I thought everything was perfect—in my life, in my career and even my view of a relationship with God—until October 2009 when one hit would overshadow everything and change my life forever.
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The Lord had pulled me in, securing my identity, position, and inheritance for eternity and no earthly inheritance can ever compare or diminish the faithfulness and provision of our heavenly father.
For two decades, professionals at Redeemer Counseling Services (RCS) have worked to identify ways to help the gospel become real in their clients’ lives. Clients’ lives were restored, healing was received, and joy was experienced – all due to the power and truth that the gospel brought to their lives.
In the summer of 2019, we lost my loving Dad at the age of 86 after an extended illness lasting over 10 years. He was a physician. I prayed that he would accept Jesus Christ as his Lord and Savior for 15 years, from the moment I realized that he hadn’t. We had attended church my entire childhood and he had “gone to church” his entire life.
Inside the Christian church, the gift of grace and forgiveness—that we did nothing to earn—is delighted in, preached on, sung about and it’s there that we worship Jesus our savior with hope and joy. But what does it mean, what COULD it mean, outside the walls of the church in our secular society?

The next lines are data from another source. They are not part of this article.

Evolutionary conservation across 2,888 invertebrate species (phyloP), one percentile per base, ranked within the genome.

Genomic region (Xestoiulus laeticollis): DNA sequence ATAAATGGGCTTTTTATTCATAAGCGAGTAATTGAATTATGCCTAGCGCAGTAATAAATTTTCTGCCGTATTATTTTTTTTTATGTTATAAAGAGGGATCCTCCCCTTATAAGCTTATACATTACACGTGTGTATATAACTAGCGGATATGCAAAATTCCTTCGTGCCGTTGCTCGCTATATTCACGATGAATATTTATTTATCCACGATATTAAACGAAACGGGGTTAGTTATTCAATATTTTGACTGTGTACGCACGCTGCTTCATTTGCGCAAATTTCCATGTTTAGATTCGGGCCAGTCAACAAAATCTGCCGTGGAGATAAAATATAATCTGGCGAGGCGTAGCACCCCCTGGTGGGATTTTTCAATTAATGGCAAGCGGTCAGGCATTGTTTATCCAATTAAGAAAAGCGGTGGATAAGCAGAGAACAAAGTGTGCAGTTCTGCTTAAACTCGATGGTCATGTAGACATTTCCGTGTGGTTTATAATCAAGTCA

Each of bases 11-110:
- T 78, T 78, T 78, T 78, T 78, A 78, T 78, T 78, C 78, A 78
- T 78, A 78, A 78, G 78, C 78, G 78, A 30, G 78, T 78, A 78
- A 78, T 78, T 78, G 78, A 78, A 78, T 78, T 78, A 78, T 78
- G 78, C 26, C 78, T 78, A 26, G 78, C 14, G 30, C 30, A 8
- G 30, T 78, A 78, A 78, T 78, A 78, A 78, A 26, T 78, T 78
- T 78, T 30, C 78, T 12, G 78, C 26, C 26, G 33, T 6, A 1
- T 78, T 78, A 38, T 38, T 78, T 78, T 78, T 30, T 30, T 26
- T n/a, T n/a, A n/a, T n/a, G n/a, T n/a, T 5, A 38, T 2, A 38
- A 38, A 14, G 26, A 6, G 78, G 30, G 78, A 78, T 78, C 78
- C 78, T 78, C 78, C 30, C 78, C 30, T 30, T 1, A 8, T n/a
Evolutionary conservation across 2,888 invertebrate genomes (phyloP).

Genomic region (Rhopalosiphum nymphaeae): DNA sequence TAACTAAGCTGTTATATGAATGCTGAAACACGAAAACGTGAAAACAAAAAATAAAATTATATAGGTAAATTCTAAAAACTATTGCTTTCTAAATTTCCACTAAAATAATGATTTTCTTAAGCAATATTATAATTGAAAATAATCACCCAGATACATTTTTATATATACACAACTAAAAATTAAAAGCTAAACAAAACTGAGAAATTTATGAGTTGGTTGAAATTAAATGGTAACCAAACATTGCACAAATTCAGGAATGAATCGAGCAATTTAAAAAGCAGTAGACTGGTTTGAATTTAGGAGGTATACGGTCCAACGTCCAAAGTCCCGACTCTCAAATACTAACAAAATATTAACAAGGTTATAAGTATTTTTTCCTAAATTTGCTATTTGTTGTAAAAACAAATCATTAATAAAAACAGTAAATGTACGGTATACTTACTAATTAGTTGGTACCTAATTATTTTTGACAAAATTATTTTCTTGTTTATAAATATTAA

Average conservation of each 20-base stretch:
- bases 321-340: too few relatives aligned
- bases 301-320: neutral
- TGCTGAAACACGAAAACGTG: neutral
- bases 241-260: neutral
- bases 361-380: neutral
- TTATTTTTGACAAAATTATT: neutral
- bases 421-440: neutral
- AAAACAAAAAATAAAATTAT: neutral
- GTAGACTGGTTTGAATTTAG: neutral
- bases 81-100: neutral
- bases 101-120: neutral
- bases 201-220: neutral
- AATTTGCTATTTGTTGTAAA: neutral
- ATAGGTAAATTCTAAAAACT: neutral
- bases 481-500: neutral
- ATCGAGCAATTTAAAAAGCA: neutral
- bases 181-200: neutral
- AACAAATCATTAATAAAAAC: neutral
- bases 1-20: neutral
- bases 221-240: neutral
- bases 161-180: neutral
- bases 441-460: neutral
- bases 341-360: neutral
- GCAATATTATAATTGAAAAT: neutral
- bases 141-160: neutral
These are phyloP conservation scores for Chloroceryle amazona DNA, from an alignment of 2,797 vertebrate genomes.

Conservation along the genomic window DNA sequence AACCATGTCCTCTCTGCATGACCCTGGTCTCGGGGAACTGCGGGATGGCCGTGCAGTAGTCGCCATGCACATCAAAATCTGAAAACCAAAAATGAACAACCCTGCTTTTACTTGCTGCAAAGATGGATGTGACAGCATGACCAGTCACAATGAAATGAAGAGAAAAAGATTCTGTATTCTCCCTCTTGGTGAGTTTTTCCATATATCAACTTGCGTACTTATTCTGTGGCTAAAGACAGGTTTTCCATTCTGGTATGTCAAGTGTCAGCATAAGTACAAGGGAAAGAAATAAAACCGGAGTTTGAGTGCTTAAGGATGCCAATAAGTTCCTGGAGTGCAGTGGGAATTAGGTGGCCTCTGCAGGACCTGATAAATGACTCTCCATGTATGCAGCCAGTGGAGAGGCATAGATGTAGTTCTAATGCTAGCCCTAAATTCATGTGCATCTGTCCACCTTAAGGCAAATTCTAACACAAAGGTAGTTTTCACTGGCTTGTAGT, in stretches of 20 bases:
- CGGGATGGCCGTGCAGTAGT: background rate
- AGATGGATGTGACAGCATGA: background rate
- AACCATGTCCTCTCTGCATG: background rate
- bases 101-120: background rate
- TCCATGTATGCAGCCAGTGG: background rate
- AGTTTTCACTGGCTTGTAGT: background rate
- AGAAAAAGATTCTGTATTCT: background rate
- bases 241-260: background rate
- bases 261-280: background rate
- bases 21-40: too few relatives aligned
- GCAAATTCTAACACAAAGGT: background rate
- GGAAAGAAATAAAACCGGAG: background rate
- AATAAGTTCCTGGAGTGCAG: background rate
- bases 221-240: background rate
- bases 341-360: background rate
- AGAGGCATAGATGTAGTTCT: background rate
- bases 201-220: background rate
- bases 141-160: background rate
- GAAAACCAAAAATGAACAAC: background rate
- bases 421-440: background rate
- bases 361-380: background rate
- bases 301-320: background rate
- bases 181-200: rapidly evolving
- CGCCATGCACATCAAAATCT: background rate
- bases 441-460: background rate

I am a 45 year old woman. By the time I became a Christian in 2012 I had lived drug free for 15 years from an addiction that started in my late teens. Active addiction lasted six years until I got help to recover in 1997. This is the story of my life from then to September 2020.
A story of marriage renewal from Heather Bixler, a violinist and a neuroscience student at Columbia, and her husband David Bixler, a saxophonist.
Just one hour after I was dancing on stage in front of an audience of 2,400 with a live orchestra, I found myself alone, sitting on my bed in my apartment. I wanted to feel that after-performance high; I wanted to enjoy the fulfillment of something I had spent two decades training for. Securing an […]
My story begins in the summer of 1975 when I was 22 years old. I had graduated from High School in southeastern Virginia four years earlier and since that time had been floundering, trying to figure out life. I wished I had gone to college. For three summers I had seen high school classmates come home for the summer and then go back to school in the fall. If I had gone to college right after graduation, I would almost be done, I reasoned.